Kōrero: Hip hop

Whārangi 1. Origins and arrival

Ngā whakaahua me ngā rauemi katoa o tēnei kōrero

Many people in Aotearoa New Zealand have been inspired by the music, dance, visual art and expressive language of international hip hop culture, and have used it to tell stories of their own experiences, struggles and aspirations.

Early development

Hip hop culture refers to a range of music and art practices: DJing, MCing (which includes rapping), graffiti art and b-boying/b-girling (also known as breaking or breakdancing). It may also be used to refer to choreographed dances set to hip hop music.

Hip hop culture developed in the United States in the 1970s and early 1980s through a process of innovative interplay between disc jockeys (DJs), the dancers they played for (b-boys and b-girls) and charismatic emcees (MCs) who talked or ‘rapped’ over the music to encourage crowd participation. Hip hop appeared internationally in music videos, films, books and other media from the early 1980s.

Hip hop’s association with urban populations experiencing poverty and race- and class-based discrimination in the United States – most notably African Americans and Latinos – gave it particular power for others similarly disadvantaged. In Aotearoa hip hop gained a strong Māori and Pacific Island following.

Rapper’s delight

The first commercially successful hip hop single, ‘Rapper’s delight’, was released by the New York-based Sugarhill Gang in 1979, and entered the New Zealand Top 50 in 1980. Although it peaked at number 18, many New Zealanders heartily disliked rap, and some radio stations refused to play it.

Hip hop in New Zealand

The dances associated with hip hop culture played a significant part in its initial spread and popularity in the early 1980s. After the first wave of dance popularity subsided, core groups of young people in New Zealand’s major cities continued to develop their knowledge of hip hop’s other artistic forms.

The first MC competition was held in Taita in the Hutt Valley in 1986, and Upper Hutt Posse released New Zealand’s first hip hop single (‘E tu’) in 1988. The 1990s saw the further development of artists, some of whom achieved modest commercial success. There were hip hop radio shows, and Mai time, a youth magazine programme shown on TV2, featured hip hop dance and music.

While the development of local hip hop art forms was and would continue to be significantly driven by artists of Māori and Pacific descent, participants and audiences came from all backgrounds and social classes. Many Aotearoa participants saw hip hop as a tool for promoting social justice as well as a sense of community across diverse populations.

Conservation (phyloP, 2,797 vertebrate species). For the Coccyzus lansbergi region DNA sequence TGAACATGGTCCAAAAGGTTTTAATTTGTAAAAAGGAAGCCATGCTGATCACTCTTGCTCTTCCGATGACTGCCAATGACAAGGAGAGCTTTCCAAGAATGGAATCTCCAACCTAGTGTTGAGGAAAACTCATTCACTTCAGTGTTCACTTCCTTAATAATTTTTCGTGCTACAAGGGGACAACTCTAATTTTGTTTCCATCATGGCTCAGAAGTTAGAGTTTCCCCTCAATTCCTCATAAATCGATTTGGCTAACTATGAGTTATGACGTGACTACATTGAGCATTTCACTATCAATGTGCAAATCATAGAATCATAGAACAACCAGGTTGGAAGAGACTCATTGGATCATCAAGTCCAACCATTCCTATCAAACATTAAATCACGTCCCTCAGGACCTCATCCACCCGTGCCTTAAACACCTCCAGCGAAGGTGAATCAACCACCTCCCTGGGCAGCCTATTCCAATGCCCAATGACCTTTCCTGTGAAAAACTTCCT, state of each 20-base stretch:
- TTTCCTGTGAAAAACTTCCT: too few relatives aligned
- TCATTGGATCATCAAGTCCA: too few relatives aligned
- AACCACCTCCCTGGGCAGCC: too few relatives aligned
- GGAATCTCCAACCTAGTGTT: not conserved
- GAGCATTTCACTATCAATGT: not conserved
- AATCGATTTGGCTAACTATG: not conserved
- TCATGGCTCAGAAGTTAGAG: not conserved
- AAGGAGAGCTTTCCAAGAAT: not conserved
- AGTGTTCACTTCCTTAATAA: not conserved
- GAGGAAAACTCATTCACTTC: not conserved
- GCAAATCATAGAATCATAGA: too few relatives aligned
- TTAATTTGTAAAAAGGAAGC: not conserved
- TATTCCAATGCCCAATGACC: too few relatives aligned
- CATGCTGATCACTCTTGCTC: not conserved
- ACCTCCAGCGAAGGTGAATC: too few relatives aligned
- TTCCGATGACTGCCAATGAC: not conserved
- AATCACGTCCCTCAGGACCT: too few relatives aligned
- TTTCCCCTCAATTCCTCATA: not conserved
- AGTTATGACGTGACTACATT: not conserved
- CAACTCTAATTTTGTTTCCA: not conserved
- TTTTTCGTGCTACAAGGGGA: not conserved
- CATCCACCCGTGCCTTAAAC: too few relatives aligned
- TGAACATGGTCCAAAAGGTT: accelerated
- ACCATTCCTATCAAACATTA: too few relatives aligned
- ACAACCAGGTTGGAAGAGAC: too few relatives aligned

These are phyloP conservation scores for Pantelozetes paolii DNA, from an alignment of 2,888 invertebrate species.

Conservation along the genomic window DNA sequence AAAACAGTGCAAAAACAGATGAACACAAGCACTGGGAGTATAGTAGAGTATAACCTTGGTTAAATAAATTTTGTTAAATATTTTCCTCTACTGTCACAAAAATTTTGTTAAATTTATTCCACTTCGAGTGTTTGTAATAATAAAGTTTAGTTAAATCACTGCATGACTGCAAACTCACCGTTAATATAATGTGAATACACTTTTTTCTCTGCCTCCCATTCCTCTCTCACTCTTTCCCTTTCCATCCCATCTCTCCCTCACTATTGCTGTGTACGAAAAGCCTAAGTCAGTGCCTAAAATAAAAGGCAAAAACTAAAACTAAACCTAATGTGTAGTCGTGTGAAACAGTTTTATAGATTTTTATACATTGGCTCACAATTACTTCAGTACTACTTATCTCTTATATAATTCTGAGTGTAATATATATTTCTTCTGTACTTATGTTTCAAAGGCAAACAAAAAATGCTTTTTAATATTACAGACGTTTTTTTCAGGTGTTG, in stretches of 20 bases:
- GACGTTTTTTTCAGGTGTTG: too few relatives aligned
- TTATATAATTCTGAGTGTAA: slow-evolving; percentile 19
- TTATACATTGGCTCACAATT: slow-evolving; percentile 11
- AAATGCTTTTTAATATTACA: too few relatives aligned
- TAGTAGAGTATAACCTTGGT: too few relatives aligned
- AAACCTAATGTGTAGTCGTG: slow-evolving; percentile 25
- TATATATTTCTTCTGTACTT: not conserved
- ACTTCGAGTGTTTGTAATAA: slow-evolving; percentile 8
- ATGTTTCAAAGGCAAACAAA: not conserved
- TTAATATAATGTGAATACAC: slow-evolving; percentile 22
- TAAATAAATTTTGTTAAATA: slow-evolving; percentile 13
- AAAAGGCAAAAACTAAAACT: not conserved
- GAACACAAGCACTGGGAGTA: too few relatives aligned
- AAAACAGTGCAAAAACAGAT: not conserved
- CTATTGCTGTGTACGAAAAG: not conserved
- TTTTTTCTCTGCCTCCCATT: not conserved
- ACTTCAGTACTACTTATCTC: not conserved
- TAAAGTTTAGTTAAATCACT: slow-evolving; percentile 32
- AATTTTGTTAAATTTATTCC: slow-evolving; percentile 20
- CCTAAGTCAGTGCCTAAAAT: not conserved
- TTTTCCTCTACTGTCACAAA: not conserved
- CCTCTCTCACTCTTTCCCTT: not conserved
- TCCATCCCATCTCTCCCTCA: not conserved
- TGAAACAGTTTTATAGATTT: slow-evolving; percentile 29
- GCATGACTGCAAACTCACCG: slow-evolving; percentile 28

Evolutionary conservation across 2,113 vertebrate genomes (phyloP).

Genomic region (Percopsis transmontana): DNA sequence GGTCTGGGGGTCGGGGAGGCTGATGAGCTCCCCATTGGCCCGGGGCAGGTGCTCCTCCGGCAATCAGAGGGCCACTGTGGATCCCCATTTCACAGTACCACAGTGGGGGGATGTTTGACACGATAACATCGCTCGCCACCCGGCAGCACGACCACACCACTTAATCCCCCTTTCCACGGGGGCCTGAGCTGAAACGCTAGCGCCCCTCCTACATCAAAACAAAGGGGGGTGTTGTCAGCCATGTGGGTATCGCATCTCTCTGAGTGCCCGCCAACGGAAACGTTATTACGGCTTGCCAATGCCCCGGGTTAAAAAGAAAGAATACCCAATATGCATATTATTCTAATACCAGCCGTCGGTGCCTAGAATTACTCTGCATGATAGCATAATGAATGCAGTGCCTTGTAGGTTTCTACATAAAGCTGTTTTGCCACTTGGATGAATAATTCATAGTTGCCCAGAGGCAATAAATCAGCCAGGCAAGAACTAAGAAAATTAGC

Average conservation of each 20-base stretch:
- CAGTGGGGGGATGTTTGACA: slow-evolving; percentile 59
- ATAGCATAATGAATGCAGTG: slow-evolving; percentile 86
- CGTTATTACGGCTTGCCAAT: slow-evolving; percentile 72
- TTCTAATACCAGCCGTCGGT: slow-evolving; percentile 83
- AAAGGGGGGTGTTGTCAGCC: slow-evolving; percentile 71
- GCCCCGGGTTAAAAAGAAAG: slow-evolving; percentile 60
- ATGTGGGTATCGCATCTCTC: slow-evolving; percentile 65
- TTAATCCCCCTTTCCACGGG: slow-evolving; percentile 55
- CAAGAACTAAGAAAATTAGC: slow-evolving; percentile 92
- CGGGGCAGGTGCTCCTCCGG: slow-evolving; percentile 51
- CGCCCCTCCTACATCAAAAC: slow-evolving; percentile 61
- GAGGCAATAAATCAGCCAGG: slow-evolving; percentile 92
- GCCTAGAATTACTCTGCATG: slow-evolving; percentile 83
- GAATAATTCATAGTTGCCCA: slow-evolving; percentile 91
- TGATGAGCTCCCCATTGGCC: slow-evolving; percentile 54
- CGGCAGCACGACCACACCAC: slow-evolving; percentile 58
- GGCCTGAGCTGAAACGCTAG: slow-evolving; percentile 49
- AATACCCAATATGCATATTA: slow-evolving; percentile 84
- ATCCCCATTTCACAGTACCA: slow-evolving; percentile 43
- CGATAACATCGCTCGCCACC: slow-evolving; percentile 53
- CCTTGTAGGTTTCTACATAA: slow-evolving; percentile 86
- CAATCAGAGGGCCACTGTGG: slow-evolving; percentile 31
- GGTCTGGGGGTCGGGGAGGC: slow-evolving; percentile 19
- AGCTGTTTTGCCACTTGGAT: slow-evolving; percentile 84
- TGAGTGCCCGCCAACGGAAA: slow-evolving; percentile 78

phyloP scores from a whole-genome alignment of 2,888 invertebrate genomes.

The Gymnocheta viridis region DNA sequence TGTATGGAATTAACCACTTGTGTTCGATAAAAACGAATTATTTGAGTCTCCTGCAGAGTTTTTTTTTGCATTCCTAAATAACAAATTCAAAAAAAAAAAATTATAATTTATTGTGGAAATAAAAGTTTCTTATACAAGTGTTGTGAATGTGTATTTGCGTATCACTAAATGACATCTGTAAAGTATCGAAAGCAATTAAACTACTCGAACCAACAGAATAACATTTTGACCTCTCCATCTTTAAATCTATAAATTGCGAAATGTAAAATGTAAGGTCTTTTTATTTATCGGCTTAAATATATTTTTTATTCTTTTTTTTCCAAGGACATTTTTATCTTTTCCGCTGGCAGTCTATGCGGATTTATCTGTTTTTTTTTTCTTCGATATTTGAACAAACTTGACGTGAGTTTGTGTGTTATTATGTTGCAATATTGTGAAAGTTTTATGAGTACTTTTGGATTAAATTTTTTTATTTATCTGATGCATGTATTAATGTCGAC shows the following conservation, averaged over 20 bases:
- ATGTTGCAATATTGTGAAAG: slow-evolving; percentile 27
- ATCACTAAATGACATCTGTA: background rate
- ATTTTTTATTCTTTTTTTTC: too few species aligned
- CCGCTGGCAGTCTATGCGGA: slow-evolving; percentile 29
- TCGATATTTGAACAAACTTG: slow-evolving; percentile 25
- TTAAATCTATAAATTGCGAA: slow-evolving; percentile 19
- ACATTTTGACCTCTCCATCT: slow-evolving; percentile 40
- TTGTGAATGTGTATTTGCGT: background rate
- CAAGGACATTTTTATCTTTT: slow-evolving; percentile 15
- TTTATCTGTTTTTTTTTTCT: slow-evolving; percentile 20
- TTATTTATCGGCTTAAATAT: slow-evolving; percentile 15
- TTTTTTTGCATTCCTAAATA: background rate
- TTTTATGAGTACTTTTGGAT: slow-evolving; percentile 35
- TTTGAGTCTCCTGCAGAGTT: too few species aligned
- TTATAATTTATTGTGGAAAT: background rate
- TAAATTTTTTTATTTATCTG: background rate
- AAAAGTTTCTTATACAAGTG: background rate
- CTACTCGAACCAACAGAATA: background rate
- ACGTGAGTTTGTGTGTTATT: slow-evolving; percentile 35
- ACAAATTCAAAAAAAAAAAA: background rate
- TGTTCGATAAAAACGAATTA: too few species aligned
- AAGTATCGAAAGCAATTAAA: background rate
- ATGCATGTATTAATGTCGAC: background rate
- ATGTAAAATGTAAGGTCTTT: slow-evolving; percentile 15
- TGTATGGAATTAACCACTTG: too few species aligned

The mainstreaming of hip hop

In the 2000s hip hop music maintained the highest commercial profile of all hip hop art forms, with a commercial explosion of New Zealand hip hop in 2003 and 2004. This was made possible by:

  • the years of toil throughout the 1990s to build capable artists, receptive audiences and a sense of community
  • new digital technology that broadened artists’ access to production, and fans’ access to information via the internet
  • an additional range of hip hop-friendly television programmes on music station C4 (launched in 2003) and Māori Television (launched in 2004)
  • the release of a steady stream of infectious, radio-friendly singles by local MCs.

Hip hop became mainstream. Hip hop music regularly featured on New Zealand charts alongside other genres, DJs continued their work in nightclubs and international competitions, hip hop dance crews appeared on television and won international competitions, and graffiti art – some legally sanctioned and some not – adorned urban centres.

Local and international perspectives

Digital technologies and increased mobility meant that many Aotearoa artists communicated and collaborated internationally. But local hip hop communities were also conscious of their own unique and maturing perspectives.

One aspect of this was the communal and family-oriented practices of Polynesian culture, and the retention of these cultural values while also connecting and engaging with broader society. Those in New Zealand used hip hop, an imported form, to present their unique voices, stories and ways of being to the world.

Me pēnei te tohu i te whārangi:

April K. Henderson, 'Hip hop - Origins and arrival', Te Ara - the Encyclopedia of New Zealand, http://www.TeAra.govt.nz/mi/hip-hop/page-1 (accessed 12 August 2022)

He kōrero nā April K. Henderson, i tāngia i te 22 Oct 2014